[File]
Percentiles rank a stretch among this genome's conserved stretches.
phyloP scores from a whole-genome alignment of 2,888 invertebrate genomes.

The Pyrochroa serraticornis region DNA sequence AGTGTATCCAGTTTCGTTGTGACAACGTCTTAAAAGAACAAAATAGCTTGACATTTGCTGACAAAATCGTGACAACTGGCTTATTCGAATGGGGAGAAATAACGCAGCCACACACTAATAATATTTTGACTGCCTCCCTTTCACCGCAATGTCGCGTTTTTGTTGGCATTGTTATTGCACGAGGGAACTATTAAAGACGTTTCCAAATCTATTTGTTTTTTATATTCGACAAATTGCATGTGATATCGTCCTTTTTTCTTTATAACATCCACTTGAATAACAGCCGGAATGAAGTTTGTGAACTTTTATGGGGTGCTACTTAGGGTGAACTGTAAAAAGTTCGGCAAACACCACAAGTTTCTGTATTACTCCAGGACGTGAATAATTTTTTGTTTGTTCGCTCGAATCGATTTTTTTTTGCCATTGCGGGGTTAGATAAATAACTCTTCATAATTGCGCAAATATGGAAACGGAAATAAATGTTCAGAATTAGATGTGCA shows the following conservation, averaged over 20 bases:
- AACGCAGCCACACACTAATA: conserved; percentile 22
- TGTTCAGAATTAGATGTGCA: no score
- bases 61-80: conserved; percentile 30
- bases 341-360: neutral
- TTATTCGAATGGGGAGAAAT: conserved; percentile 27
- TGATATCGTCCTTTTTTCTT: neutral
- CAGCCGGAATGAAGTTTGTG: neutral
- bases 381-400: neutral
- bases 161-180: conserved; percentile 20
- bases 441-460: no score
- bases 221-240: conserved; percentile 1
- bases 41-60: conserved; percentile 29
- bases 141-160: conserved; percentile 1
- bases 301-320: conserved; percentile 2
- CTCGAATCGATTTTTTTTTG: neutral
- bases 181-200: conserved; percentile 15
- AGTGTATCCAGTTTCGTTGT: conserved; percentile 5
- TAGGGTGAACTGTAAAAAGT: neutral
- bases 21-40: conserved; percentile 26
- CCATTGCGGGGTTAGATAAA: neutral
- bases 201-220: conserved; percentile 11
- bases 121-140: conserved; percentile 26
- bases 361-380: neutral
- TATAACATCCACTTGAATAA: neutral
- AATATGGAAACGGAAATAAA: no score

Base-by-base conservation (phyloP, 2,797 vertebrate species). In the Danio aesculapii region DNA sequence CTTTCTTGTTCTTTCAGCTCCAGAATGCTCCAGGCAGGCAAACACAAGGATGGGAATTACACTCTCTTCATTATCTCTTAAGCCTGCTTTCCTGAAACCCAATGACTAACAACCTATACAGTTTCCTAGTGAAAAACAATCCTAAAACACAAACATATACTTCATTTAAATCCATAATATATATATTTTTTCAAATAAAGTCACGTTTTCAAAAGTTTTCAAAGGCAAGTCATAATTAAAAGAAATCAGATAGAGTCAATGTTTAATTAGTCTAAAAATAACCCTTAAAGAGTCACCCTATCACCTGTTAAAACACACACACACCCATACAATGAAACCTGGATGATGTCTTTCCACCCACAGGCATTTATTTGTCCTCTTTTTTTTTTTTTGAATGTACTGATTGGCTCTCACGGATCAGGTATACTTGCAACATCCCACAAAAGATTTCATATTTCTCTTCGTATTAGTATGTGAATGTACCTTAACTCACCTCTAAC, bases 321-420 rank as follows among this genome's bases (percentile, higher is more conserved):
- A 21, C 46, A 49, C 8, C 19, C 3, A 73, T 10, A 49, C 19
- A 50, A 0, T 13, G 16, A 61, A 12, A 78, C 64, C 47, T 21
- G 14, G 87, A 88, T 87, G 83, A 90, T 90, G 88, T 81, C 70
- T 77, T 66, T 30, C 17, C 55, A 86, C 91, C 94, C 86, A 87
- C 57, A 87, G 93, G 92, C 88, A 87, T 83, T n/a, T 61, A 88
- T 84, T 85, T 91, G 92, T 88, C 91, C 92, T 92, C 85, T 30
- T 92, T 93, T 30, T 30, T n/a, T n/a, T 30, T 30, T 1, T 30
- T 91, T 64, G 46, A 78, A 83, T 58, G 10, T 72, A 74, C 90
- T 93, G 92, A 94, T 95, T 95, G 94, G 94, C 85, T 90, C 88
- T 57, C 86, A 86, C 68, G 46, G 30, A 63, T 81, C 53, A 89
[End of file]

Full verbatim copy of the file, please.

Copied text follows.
Percentiles rank a stretch among this genome's conserved stretches.
phyloP scores from a whole-genome alignment of 2,888 invertebrate genomes.

The Pyrochroa serraticornis region DNA sequence AGTGTATCCAGTTTCGTTGTGACAACGTCTTAAAAGAACAAAATAGCTTGACATTTGCTGACAAAATCGTGACAACTGGCTTATTCGAATGGGGAGAAATAACGCAGCCACACACTAATAATATTTTGACTGCCTCCCTTTCACCGCAATGTCGCGTTTTTGTTGGCATTGTTATTGCACGAGGGAACTATTAAAGACGTTTCCAAATCTATTTGTTTTTTATATTCGACAAATTGCATGTGATATCGTCCTTTTTTCTTTATAACATCCACTTGAATAACAGCCGGAATGAAGTTTGTGAACTTTTATGGGGTGCTACTTAGGGTGAACTGTAAAAAGTTCGGCAAACACCACAAGTTTCTGTATTACTCCAGGACGTGAATAATTTTTTGTTTGTTCGCTCGAATCGATTTTTTTTTGCCATTGCGGGGTTAGATAAATAACTCTTCATAATTGCGCAAATATGGAAACGGAAATAAATGTTCAGAATTAGATGTGCA shows the following conservation, averaged over 20 bases:
- AACGCAGCCACACACTAATA: conserved; percentile 22
- TGTTCAGAATTAGATGTGCA: no score
- bases 61-80: conserved; percentile 30
- bases 341-360: neutral
- TTATTCGAATGGGGAGAAAT: conserved; percentile 27
- TGATATCGTCCTTTTTTCTT: neutral
- CAGCCGGAATGAAGTTTGTG: neutral
- bases 381-400: neutral
- bases 161-180: conserved; percentile 20
- bases 441-460: no score
- bases 221-240: conserved; percentile 1
- bases 41-60: conserved; percentile 29
- bases 141-160: conserved; percentile 1
- bases 301-320: conserved; percentile 2
- CTCGAATCGATTTTTTTTTG: neutral
- bases 181-200: conserved; percentile 15
- AGTGTATCCAGTTTCGTTGT: conserved; percentile 5
- TAGGGTGAACTGTAAAAAGT: neutral
- bases 21-40: conserved; percentile 26
- CCATTGCGGGGTTAGATAAA: neutral
- bases 201-220: conserved; percentile 11
- bases 121-140: conserved; percentile 26
- bases 361-380: neutral
- TATAACATCCACTTGAATAA: neutral
- AATATGGAAACGGAAATAAA: no score

Base-by-base conservation (phyloP, 2,797 vertebrate species). In the Danio aesculapii region DNA sequence CTTTCTTGTTCTTTCAGCTCCAGAATGCTCCAGGCAGGCAAACACAAGGATGGGAATTACACTCTCTTCATTATCTCTTAAGCCTGCTTTCCTGAAACCCAATGACTAACAACCTATACAGTTTCCTAGTGAAAAACAATCCTAAAACACAAACATATACTTCATTTAAATCCATAATATATATATTTTTTCAAATAAAGTCACGTTTTCAAAAGTTTTCAAAGGCAAGTCATAATTAAAAGAAATCAGATAGAGTCAATGTTTAATTAGTCTAAAAATAACCCTTAAAGAGTCACCCTATCACCTGTTAAAACACACACACACCCATACAATGAAACCTGGATGATGTCTTTCCACCCACAGGCATTTATTTGTCCTCTTTTTTTTTTTTTGAATGTACTGATTGGCTCTCACGGATCAGGTATACTTGCAACATCCCACAAAAGATTTCATATTTCTCTTCGTATTAGTATGTGAATGTACCTTAACTCACCTCTAAC, bases 321-420 rank as follows among this genome's bases (percentile, higher is more conserved):
- A 21, C 46, A 49, C 8, C 19, C 3, A 73, T 10, A 49, C 19
- A 50, A 0, T 13, G 16, A 61, A 12, A 78, C 64, C 47, T 21
- G 14, G 87, A 88, T 87, G 83, A 90, T 90, G 88, T 81, C 70
- T 77, T 66, T 30, C 17, C 55, A 86, C 91, C 94, C 86, A 87
- C 57, A 87, G 93, G 92, C 88, A 87, T 83, T n/a, T 61, A 88
- T 84, T 85, T 91, G 92, T 88, C 91, C 92, T 92, C 85, T 30
- T 92, T 93, T 30, T 30, T n/a, T n/a, T 30, T 30, T 1, T 30
- T 91, T 64, G 46, A 78, A 83, T 58, G 10, T 72, A 74, C 90
- T 93, G 92, A 94, T 95, T 95, G 94, G 94, C 85, T 90, C 88
- T 57, C 86, A 86, C 68, G 46, G 30, A 63, T 81, C 53, A 89